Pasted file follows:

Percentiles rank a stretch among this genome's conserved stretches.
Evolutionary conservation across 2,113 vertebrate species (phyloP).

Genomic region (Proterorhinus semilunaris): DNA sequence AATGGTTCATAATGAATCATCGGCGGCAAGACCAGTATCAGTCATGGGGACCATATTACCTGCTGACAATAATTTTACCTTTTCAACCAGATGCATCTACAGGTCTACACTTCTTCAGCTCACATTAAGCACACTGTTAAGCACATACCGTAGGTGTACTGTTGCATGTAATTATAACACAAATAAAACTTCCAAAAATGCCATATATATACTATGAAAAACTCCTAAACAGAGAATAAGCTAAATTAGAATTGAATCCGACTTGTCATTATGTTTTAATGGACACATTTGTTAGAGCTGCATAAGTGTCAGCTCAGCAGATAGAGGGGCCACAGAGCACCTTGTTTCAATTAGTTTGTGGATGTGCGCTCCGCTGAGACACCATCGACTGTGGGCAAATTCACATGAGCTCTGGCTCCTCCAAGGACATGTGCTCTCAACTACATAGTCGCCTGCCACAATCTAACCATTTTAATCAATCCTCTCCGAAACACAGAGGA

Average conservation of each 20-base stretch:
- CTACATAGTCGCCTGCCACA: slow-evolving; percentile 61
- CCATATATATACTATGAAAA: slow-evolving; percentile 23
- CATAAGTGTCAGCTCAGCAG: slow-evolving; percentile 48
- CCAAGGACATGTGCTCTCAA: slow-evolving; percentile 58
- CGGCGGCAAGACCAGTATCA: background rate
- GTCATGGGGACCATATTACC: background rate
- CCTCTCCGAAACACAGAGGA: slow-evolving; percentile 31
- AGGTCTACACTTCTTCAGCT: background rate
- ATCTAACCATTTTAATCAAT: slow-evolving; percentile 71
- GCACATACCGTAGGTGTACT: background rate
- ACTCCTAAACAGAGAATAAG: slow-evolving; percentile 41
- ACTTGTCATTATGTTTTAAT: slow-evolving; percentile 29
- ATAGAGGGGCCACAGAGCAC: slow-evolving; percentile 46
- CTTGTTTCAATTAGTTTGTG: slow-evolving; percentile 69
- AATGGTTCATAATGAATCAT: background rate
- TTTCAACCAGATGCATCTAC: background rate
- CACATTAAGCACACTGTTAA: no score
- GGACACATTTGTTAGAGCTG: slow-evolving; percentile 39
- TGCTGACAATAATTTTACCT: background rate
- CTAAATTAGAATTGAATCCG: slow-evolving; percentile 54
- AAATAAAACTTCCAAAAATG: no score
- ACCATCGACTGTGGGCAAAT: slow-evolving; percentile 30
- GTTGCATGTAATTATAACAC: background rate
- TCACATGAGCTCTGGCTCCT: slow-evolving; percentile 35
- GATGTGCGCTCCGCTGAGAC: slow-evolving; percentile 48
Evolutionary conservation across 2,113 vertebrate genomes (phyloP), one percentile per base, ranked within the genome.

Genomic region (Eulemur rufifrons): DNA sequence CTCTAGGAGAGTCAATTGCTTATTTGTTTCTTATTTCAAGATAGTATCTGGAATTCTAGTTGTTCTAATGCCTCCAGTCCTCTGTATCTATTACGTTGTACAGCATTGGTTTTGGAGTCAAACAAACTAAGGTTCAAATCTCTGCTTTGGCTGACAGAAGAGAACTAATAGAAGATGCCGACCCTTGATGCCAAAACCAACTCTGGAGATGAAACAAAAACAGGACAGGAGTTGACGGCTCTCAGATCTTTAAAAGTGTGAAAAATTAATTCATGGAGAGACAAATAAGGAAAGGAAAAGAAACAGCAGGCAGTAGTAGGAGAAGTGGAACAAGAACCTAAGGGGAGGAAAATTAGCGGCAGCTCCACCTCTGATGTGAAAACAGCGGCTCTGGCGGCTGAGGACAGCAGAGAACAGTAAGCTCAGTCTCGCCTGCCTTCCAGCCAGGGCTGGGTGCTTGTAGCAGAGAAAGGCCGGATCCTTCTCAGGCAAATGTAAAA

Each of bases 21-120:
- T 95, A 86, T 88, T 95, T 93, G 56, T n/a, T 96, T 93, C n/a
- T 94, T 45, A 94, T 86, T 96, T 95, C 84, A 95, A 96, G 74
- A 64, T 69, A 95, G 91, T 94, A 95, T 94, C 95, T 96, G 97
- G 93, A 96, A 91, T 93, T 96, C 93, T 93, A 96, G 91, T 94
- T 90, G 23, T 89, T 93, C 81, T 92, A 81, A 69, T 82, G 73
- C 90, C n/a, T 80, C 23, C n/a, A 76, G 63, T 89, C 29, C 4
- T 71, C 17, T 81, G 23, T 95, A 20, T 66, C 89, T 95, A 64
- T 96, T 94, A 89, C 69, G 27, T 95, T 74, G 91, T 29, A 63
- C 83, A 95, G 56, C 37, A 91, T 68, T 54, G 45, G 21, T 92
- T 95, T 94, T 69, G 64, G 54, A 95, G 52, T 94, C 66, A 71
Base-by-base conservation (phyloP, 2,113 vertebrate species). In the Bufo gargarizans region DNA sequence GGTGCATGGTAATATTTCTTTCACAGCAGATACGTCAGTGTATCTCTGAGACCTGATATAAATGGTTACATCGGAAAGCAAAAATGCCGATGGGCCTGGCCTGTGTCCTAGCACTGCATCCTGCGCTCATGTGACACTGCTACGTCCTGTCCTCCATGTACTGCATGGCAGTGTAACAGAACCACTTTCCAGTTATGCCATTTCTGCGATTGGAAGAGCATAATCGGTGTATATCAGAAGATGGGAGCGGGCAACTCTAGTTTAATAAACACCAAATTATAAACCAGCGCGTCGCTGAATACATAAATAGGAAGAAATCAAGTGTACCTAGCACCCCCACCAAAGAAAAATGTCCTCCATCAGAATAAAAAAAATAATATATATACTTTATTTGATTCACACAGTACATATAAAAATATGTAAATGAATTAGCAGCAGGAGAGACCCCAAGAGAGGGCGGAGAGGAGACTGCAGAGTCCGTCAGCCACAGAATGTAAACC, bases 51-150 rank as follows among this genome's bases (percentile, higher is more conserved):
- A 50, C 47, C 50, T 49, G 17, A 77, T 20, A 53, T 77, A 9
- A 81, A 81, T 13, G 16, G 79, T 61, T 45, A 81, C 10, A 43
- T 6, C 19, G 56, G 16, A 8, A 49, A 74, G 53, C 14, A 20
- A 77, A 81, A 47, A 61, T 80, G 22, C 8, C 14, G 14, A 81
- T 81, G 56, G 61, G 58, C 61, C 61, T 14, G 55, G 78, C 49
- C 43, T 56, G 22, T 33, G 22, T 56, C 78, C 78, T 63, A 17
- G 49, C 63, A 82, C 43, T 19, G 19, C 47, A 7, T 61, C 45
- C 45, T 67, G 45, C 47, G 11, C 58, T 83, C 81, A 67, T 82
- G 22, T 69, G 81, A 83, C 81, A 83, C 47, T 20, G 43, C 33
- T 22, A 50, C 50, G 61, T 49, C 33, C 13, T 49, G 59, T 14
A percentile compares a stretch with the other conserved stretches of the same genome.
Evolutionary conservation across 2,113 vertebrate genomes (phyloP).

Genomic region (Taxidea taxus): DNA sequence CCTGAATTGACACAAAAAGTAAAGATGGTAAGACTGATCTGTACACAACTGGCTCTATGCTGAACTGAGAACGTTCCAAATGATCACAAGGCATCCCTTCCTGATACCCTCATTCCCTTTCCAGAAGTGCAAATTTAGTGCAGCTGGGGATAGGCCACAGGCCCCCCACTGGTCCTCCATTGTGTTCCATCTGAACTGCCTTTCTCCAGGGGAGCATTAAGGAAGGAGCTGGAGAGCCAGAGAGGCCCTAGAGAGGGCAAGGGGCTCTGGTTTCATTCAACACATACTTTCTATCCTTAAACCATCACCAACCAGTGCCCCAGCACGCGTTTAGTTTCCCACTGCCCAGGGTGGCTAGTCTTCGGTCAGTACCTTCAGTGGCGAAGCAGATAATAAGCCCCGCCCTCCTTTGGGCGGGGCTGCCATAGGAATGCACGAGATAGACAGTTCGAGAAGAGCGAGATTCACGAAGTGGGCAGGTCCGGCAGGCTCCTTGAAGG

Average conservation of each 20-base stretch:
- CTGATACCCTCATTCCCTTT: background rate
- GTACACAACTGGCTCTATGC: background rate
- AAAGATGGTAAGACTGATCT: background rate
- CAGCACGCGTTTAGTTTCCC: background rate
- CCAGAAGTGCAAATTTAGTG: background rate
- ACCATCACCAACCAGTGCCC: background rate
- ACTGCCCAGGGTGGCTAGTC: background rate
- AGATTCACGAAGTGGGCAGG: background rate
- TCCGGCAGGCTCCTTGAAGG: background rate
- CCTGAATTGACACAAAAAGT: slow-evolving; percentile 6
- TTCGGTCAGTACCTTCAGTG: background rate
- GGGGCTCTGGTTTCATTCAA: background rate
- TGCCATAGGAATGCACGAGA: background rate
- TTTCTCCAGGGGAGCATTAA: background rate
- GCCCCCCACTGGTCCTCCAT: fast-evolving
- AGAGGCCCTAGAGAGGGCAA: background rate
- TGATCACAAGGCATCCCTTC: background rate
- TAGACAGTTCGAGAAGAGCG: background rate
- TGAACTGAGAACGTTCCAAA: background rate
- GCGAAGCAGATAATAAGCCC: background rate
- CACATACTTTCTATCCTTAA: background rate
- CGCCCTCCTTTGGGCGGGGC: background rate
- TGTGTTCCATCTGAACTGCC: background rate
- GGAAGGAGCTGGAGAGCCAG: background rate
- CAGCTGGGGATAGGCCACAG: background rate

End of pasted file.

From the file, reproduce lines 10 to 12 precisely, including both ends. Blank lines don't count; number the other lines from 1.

- GTCATGGGGACCATATTACC: background rate
- CCTCTCCGAAACACAGAGGA: slow-evolving; percentile 31
- AGGTCTACACTTCTTCAGCT: background rate